Richard Hammond and Mate Rimac had about what happened in Switzerland, which revealed that The Grand Tour's luckiest host probably wouldn't be talking today if it wasn't for the Concept One's extremely rigid carbon fiber passenger cell.
According to Hammond, on their fifth day in Switzerland testing the Lamborghini Aventador S, the Acura NSX and the Rimac Concept One back to back, he went for a last run up the hillclimb course, losing control just after crossing the finish line.
His speed in the 1224 horsepower Concept One was gradually rising after each of his four previous runs throughout the day, and in that final corner, Mate Rimac believes Hammond pushed the car's torque vectoring system into oversteering by trying to turn in at an overly ambitious pace. Hammond does not understand how that happened, claiming the car has been understeering during all of his previous attempts. What's certain is that after the back end stepped out, the rear tires ran out of asphalt almost immediately, launching the car off the mountain and crashing into the road 100 feet below.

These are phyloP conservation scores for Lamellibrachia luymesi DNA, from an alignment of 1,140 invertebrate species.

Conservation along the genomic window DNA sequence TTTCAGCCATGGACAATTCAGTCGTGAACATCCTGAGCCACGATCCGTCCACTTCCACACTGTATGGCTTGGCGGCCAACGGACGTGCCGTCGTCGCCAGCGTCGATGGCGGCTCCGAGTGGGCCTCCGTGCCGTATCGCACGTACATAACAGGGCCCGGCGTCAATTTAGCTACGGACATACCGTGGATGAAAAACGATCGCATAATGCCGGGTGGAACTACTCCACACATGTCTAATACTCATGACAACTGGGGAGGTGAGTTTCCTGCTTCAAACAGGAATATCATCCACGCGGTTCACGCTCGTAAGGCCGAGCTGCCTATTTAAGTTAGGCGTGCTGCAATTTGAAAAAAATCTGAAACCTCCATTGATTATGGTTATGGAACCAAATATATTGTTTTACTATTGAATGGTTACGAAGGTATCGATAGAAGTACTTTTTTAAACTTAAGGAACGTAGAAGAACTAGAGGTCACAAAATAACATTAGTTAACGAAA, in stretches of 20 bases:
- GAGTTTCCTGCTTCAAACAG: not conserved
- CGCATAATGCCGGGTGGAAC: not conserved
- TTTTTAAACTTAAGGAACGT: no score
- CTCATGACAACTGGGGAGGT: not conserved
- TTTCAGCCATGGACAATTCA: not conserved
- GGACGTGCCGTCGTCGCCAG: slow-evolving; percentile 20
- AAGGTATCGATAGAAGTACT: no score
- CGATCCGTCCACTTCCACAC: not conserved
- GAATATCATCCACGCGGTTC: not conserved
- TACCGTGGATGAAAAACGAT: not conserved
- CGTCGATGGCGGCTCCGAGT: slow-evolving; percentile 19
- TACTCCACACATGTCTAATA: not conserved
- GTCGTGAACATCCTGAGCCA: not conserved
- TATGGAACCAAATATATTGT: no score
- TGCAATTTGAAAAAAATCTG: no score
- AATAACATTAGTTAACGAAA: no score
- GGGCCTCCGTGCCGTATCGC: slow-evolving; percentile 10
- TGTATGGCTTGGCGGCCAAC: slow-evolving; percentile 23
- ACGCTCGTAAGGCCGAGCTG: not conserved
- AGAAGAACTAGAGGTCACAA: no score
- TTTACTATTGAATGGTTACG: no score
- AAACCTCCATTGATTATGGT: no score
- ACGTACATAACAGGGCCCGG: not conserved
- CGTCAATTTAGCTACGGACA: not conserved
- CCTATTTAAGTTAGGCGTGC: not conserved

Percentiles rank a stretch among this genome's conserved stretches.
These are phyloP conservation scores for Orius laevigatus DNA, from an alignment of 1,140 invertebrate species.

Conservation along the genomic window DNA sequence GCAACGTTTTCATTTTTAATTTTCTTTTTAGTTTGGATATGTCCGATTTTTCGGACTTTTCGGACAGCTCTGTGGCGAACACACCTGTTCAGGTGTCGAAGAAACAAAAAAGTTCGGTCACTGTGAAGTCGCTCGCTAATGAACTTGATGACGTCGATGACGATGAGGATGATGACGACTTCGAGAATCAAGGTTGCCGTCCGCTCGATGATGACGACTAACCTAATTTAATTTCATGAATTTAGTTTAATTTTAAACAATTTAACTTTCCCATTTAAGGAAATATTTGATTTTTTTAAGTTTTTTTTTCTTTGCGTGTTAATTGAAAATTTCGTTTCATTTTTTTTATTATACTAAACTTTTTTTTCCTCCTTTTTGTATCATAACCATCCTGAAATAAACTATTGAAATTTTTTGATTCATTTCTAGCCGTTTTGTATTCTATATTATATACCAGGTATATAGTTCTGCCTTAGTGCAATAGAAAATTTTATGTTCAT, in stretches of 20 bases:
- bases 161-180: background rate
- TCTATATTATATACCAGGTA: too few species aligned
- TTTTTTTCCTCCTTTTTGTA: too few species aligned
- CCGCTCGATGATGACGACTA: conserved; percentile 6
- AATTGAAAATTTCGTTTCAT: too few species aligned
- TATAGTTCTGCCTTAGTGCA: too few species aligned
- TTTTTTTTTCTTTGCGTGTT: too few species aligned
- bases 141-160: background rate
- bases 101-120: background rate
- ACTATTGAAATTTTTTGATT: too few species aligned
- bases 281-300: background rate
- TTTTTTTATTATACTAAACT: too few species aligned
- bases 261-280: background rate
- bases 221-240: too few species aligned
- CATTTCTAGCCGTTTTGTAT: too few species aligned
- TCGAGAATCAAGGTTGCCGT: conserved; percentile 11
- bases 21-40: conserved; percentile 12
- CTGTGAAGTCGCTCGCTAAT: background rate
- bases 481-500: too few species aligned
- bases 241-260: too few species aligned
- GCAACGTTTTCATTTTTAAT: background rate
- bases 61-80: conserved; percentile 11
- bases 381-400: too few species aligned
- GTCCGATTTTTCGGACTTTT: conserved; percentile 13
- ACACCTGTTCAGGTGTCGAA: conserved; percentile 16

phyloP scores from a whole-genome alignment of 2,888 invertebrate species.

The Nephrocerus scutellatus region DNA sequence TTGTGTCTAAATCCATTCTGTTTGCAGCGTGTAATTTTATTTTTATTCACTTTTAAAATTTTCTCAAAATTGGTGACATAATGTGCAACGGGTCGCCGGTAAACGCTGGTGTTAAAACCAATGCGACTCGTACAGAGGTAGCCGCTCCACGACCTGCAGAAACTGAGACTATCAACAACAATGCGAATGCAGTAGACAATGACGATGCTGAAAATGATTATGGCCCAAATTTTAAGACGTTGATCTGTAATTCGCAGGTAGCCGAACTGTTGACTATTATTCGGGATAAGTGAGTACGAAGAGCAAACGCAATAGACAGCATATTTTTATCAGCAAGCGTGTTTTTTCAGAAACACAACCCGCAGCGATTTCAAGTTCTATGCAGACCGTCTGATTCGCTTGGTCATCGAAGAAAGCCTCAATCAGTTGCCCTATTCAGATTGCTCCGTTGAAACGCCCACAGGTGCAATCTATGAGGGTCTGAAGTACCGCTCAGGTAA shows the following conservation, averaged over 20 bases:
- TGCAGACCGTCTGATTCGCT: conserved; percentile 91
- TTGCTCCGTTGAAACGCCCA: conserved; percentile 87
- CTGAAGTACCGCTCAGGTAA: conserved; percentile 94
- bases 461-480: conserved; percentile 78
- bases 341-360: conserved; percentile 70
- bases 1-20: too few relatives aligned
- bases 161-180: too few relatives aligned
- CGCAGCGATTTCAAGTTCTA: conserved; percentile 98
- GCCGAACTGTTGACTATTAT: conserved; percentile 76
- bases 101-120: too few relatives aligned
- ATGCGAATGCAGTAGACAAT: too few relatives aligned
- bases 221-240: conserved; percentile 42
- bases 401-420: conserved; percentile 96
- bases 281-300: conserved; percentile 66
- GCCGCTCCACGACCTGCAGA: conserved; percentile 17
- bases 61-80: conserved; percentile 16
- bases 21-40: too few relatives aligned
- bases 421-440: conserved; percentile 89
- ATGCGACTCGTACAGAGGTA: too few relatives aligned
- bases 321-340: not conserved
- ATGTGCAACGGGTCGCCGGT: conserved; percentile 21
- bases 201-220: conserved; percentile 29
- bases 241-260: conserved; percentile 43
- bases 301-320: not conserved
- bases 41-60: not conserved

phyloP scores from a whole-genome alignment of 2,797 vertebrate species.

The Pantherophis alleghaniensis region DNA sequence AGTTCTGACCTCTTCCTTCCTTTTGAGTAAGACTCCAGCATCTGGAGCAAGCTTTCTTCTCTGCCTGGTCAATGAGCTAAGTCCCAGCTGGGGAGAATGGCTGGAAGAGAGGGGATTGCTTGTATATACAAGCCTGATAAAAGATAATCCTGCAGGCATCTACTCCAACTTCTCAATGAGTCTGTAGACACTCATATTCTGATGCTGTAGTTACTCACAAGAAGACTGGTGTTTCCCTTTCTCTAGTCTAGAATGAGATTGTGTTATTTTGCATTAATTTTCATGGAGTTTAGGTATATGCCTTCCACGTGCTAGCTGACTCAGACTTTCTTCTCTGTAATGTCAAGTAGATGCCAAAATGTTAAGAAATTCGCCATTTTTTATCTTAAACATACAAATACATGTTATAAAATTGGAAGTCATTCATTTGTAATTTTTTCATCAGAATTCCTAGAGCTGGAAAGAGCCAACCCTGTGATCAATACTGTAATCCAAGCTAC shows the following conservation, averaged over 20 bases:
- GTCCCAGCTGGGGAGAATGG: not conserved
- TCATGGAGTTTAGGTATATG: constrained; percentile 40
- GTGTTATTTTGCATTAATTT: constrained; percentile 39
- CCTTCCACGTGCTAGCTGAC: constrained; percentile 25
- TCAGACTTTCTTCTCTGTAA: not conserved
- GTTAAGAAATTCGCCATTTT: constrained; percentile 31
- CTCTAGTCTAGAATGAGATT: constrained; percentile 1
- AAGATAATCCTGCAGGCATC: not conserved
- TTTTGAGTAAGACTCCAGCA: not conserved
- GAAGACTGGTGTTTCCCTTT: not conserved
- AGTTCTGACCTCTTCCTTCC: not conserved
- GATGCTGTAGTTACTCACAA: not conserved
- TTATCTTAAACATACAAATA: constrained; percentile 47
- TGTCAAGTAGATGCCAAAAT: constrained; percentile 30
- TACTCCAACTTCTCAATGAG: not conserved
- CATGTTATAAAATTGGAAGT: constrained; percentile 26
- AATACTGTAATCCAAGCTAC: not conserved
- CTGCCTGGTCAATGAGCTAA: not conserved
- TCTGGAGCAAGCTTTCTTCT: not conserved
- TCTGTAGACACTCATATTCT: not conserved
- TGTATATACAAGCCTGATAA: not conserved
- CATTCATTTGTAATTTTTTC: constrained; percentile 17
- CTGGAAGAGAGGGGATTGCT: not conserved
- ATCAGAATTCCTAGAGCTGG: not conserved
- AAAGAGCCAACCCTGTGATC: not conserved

That was the first hard impact, after which the Concept One started to roll, traveling some 500 feet and missing three houses along the way thanks to the direction of the slopes. The car also dug quite a few craters into the ground while losing speed and altitude.
Inside, Richard Hammond was wearing a helmet, but no racing harnesses. He remained conscious all along, while his knee joint probably collapsed as he was bracing himself before coming to a stop upside down.
Soon after Hammond told the emergency team to drag him out of the car by his hands instead of his legs, the Concept One burst into flames, melting into a pile of metal and plastic before the firefighters could put out the chemical fire.
Mate Rimac believes the fact that the passenger cell remained intact proves how safe his supercar is, although the company will look into how they could prevent a fire from happening even in such extreme circumstances.
Since Rimac has only built eight Concept Ones and this one was a customer car (just like the one we rode in), the number of Rimacs out there is now down to seven. The destroyed example will still appear in the second season of The Grand Tour, as filming was done by the time of Hammond's last run.
Rimac will build up to 200 of its upcoming, even more powerful electric car to make sure they have plenty of spares the next time one "gets away" from a celebrity.